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            Atypical hemolytic-uremic syndrome.

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              Complement. Second of two parts.


                Author and article information

                URI : http://frontiersin.org/people/u/211378
                URI : http://frontiersin.org/people/u/238813
                URI : http://frontiersin.org/people/u/203575
                Front Immunol
                Front Immunol
                Front. Immunol.
                Frontiers in Immunology
                Frontiers Media S.A.
                26 May 2015
                : 6
                1UMRS 1138, Centre de Recherche des Cordeliers, INSERM , Paris, France
                2UMRS 1138, Centre de Recherche des Cordeliers, Sorbonne Paris Cité, Université Paris Descartes , Paris, France
                3UMRS 1138, Centre de Recherche des Cordeliers, Sorbonne Universités, UPMC Université Paris 06 , Paris, France
                4Ecole Pratique des Hautes Études (EPHE) , Paris, France
                5Service d’Immunologie Biologique, Assistance Publique-Hôpitaux de Paris, Hôpital Européen Georges-Pompidou , Paris, France
                Author notes

                Edited by: Cordula M. Stover, University of Leicester, UK

                Reviewed by: Robert Braidwood Sim, University of Leicester, UK; Kenneth Reid, University of Oxford, UK

                *Correspondence: Lubka T. Roumenina, Centre de Recherche des Cordeliers, 15 rue de l’Ecole de Médecine, Paris, France, lubka.roumenina@ 123456crc.jussieu.fr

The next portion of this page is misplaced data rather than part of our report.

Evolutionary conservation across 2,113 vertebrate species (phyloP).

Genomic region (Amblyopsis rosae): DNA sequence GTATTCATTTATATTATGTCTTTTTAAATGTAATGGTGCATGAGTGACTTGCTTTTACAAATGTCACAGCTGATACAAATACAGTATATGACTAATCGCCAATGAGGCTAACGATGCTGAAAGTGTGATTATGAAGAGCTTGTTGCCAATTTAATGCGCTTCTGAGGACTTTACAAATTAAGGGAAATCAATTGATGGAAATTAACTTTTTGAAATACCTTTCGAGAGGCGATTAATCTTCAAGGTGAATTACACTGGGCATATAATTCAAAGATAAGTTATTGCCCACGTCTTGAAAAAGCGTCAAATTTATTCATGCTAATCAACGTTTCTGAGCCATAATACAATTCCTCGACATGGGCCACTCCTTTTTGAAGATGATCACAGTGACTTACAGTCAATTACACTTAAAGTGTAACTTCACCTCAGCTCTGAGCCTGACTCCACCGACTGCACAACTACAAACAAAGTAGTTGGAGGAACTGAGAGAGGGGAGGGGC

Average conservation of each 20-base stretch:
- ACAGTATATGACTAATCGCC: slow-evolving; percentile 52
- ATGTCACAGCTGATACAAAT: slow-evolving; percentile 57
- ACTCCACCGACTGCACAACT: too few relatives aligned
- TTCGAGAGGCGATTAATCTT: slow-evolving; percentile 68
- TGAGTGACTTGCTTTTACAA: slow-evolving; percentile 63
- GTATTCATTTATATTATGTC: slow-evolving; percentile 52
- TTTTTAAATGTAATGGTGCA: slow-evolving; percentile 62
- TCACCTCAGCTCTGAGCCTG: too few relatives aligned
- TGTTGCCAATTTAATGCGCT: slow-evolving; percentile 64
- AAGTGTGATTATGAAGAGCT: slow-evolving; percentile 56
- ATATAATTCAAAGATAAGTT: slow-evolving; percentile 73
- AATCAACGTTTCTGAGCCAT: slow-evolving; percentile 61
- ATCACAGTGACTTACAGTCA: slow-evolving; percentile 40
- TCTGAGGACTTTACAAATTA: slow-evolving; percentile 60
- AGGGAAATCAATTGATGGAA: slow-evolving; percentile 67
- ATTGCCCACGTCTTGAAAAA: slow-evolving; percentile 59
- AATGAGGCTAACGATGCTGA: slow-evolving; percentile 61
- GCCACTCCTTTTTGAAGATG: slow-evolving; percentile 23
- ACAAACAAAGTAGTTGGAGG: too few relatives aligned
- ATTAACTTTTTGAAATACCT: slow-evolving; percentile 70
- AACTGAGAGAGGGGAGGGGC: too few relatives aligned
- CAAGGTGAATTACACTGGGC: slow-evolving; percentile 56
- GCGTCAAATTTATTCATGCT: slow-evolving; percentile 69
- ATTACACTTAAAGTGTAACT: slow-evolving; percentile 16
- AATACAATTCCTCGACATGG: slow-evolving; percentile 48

Specialty section: This article was submitted to Molecular Innate Immunity, a section of the journal Frontiers in Immunology

                Copyright © 2015 Merle, Noe, Halbwachs-Mecarelli, Fremeaux-Bacchi and Roumenina.

                This is an open-access article distributed under the terms of the Creative Commons Attribution License (CC BY). The use, distribution or reproduction in other forums is permitted, provided the original author(s) or licensor are credited and that the original publication in this journal is cited, in accordance with accepted academic practice. No use, distribution or reproduction is permitted which does not comply with these terms.

                Page count
                Figures: 12, Tables: 0, Equations: 0, References: 282, Pages: 26, Words: 21023
                Funded by: SIRIC-CARPEM
                Award ID: ARC no. PJA 20141201954
                Funded by: ANR Genopath 2009–2012
                Award ID: 09geno03101I
                Funded by: APHP-PHRC
                Award ID: AOM08198
                Funded by: EU FP7
                Award ID: 2012-305608